Most people with suspected posttraumatic stress disorder (PTSD) do not receive care, according to a study published in the February issue of Medical Care.
Rachel M. Ranney, Ph.D., from the University of California in San Francisco, and colleagues compared rates of PTSD treatment utilization (medication and psychotherapy) among veterans and nonveterans and identified factors associated with treatment utilization. The analysis included 2,775 individuals (2,508 veterans; 267 nonveterans) meeting criteria for probable PTSD.
The researchers found that the majority of participants had not received any PTSD treatment (56 percent of veterans and 86 percent of nonveterans). Veterans with probable PTSD were substantially more likely to receive any treatment for PTSD than nonveterans. Veterans with Veterans Affairs health care coverage were most likely to receive PTSD medication and psychotherapy.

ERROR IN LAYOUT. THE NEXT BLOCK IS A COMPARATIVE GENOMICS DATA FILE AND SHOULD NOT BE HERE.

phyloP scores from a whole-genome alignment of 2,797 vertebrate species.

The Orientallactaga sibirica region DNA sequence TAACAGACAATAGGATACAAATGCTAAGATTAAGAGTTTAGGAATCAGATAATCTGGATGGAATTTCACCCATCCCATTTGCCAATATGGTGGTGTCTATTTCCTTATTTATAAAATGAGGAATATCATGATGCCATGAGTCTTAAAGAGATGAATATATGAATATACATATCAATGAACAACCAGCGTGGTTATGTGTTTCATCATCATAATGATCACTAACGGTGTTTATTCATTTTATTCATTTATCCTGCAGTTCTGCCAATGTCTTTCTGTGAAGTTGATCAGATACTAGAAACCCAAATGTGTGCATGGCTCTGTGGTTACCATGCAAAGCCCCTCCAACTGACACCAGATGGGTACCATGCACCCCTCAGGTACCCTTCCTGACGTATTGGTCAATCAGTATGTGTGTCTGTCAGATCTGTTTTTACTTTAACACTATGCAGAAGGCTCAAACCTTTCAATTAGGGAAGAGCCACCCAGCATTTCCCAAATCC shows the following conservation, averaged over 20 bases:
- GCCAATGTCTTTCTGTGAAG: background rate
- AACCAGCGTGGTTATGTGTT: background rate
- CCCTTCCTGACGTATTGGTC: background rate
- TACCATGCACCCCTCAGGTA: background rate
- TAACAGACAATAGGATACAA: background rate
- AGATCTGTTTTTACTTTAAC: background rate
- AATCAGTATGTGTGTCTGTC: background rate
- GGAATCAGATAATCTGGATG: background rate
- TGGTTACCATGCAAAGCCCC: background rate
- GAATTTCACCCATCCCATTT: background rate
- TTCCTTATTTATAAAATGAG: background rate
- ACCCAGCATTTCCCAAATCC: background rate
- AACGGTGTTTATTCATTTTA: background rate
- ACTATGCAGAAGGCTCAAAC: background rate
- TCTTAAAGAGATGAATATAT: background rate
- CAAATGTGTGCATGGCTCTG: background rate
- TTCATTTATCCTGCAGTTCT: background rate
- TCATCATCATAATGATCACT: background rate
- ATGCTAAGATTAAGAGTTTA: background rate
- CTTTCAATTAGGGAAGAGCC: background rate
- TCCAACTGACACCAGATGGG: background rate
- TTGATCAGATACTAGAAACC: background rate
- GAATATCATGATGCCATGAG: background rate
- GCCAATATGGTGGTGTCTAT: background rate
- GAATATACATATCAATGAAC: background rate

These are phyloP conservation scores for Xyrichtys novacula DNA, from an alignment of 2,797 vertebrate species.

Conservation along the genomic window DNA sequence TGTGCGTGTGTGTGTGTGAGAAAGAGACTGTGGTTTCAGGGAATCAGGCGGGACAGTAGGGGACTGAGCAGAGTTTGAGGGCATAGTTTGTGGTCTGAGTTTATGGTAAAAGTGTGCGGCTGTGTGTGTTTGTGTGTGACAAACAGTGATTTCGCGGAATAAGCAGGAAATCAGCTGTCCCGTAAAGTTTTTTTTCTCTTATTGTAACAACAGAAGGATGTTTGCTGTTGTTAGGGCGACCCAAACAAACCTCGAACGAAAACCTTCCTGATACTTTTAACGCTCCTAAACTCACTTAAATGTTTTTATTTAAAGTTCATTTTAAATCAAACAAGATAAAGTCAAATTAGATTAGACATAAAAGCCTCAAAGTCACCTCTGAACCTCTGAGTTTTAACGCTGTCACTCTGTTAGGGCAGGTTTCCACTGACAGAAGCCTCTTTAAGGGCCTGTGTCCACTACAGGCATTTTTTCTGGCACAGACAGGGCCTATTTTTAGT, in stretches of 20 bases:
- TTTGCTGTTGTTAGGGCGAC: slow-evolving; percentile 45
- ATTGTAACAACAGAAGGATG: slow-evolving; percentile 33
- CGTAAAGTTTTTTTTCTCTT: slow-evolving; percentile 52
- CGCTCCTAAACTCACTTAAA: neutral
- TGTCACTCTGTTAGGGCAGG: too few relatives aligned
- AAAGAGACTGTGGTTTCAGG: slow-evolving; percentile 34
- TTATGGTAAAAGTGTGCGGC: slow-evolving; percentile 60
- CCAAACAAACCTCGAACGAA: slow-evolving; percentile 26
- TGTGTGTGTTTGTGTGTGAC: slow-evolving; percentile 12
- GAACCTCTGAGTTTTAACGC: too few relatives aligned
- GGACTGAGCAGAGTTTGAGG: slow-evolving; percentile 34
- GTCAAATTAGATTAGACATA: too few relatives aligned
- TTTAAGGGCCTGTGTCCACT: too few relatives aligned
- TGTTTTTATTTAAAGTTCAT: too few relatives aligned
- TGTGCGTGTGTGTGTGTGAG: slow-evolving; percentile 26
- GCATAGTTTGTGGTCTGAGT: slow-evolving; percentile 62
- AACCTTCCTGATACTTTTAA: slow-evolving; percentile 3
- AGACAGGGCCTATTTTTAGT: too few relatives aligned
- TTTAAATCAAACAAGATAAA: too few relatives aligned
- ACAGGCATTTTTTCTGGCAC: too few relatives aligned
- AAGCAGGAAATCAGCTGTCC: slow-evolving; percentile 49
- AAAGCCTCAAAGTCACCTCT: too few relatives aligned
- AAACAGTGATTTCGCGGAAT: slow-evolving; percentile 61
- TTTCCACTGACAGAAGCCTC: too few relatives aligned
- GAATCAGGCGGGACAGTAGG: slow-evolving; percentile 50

However, Black veterans were less likely to have received PTSD medication and psychotherapy than White veterans. Among nonveterans, being married or divorced was most strongly associated with receiving PTSD medication compared with those who were never married.
“Concerted efforts are necessary to increase PTSD care utilization for both veteran and nonveteran populations. Public health efforts should focus on educating patients and providers about the nature and benefit of treatment for PTSD and associated symptoms,” the authors write. “Systemic change may be necessary to increase the availability of care for PTSD—especially for psychotherapy, which requires a higher time investment from providers.”
Rachel M. Ranney et al, Treatment Utilization for Posttraumatic Stress Disorder in a National Sample of Veterans and Nonveterans, Medical Care (2023). DOI: 10.1097/MLR.0000000000001793
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